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The mass shooting in Buffalo, which left 10 people dead, has ignited a debate about the role the “great replacement” conspiracy theory plays in contemporary politics. As many commentators note, the “great replacement” theory not only animates the manifesto of the alleged shooter but also has become, in only a slightly watered down form, a staple of right-wing media programs like Tucker Carlson’s show on Fox News.

Glenn Greenwald, a contrarian writer on Substack, rushed to Carlson’s defense in a lengthy post. First noting, correctly, that shooters have many different ideologies, Greenwald goes on to downplay Carlson’s well-documented history of racism. According to Greenwald, “Carlson believes…that the proper citizenry of the United States is multi-racial and that Black Americans and Latin Americans and Asian-Americans are every bit as much U.S. citizens, with all of the same claims to rights and protections, as every other American citizen.”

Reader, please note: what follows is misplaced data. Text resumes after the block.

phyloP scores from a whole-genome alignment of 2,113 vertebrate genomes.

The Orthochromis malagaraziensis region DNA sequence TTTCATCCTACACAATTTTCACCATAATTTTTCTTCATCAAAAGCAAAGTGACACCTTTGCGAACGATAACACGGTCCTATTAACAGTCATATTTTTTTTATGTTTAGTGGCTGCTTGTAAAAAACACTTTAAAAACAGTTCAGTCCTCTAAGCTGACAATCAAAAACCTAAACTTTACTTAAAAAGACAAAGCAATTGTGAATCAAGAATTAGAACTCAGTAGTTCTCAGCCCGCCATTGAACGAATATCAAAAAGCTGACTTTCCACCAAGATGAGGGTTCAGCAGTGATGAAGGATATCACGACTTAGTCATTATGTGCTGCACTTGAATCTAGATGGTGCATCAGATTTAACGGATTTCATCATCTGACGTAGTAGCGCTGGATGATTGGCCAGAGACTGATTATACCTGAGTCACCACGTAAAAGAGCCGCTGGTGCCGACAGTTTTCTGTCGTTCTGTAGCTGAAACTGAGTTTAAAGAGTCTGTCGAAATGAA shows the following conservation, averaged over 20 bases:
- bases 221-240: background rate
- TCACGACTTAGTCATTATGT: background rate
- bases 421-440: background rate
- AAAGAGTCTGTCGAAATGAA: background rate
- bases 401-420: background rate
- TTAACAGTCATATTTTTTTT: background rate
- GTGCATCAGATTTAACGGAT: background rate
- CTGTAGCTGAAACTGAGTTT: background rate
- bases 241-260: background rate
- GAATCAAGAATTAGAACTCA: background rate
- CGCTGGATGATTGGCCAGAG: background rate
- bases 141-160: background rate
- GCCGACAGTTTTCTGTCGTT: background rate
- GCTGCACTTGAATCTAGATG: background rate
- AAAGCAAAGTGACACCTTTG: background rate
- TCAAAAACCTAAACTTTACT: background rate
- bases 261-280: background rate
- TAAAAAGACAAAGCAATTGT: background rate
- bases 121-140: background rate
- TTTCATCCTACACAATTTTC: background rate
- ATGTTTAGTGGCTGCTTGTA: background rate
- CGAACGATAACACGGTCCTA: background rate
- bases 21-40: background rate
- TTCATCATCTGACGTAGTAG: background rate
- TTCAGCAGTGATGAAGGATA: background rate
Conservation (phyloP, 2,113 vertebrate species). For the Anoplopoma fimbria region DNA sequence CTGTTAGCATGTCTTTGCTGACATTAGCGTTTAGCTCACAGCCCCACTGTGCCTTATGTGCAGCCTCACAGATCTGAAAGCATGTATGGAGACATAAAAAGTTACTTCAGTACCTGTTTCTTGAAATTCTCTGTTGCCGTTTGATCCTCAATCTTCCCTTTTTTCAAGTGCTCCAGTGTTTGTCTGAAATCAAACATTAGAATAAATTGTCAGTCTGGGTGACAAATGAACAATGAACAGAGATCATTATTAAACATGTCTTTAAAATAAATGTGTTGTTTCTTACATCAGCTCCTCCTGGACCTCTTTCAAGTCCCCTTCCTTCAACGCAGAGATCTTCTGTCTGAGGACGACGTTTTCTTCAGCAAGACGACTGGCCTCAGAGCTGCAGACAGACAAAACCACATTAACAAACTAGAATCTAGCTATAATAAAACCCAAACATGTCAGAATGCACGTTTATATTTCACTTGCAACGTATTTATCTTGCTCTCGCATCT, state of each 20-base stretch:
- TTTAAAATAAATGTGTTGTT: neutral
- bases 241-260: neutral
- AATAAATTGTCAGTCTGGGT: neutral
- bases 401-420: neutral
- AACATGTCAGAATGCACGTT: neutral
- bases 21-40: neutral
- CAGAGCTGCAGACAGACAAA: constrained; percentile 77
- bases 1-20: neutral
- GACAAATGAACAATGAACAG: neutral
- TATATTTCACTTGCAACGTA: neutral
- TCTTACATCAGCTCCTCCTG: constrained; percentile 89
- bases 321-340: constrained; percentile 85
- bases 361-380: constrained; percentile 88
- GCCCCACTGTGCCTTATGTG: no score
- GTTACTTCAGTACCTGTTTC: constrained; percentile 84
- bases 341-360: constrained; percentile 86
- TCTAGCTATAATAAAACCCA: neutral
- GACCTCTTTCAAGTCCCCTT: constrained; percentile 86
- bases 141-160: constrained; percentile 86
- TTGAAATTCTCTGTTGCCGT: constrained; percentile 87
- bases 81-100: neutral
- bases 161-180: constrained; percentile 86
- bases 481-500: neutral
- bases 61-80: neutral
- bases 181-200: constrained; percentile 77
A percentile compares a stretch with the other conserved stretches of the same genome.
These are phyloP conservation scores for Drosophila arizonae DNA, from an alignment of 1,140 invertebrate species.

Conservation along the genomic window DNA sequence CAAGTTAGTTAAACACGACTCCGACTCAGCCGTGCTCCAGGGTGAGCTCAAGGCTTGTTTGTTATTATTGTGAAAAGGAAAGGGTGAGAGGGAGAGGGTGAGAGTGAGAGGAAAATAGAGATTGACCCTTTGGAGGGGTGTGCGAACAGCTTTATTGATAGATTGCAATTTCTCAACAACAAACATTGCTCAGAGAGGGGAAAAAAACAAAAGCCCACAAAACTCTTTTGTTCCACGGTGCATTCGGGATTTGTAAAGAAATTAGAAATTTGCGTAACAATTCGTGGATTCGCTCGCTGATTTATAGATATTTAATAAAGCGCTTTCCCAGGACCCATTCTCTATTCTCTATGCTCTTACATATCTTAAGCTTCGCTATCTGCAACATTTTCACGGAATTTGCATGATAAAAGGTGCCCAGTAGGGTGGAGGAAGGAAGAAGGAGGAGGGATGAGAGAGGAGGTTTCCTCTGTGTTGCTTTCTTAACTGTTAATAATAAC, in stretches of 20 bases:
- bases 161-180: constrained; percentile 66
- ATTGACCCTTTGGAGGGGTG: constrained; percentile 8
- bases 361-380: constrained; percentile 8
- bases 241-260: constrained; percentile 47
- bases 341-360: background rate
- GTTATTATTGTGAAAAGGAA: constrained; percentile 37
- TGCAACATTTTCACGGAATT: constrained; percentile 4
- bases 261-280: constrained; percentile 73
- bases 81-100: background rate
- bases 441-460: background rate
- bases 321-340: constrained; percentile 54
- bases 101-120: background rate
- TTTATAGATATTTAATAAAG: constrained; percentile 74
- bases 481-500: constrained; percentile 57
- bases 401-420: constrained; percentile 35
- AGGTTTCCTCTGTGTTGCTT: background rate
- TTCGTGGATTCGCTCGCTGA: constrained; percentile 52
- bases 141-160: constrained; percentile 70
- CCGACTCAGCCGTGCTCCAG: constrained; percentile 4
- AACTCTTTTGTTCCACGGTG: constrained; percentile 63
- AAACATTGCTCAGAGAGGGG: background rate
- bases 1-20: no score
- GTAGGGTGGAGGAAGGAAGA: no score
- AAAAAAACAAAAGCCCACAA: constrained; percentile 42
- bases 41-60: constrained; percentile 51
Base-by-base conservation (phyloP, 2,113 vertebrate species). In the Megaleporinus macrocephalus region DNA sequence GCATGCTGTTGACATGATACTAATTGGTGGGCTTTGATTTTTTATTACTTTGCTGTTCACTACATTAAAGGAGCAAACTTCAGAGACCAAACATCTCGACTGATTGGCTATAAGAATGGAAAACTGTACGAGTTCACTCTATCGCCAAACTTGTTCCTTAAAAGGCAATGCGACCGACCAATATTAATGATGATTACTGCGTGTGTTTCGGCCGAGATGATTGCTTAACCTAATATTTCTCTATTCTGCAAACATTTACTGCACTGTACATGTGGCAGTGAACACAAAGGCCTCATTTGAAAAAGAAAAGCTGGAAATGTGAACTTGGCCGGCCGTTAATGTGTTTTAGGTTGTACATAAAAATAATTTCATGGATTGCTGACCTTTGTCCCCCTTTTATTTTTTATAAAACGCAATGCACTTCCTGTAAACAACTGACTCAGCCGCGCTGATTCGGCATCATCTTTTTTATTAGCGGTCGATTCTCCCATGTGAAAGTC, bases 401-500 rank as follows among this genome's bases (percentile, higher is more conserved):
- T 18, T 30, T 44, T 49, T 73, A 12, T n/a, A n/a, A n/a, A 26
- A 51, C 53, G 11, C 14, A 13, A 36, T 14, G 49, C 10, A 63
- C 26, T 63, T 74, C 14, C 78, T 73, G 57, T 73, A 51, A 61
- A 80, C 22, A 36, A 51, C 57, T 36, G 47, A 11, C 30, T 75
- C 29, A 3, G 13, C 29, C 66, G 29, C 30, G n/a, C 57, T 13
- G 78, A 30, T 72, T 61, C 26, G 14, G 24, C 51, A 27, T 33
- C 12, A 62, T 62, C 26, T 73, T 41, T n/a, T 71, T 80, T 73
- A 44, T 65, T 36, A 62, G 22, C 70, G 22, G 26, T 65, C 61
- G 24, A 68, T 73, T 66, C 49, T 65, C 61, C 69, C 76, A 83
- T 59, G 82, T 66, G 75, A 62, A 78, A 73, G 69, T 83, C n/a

Is Tucker Carlson really as enlightened as Greenwald believes? To take this up, I spoke with Eoin Higgins of the newsletter The Flashpoint, who has written multiple times about Greenwald’s habit of acting as Carlson’s pro bono mouthpiece.

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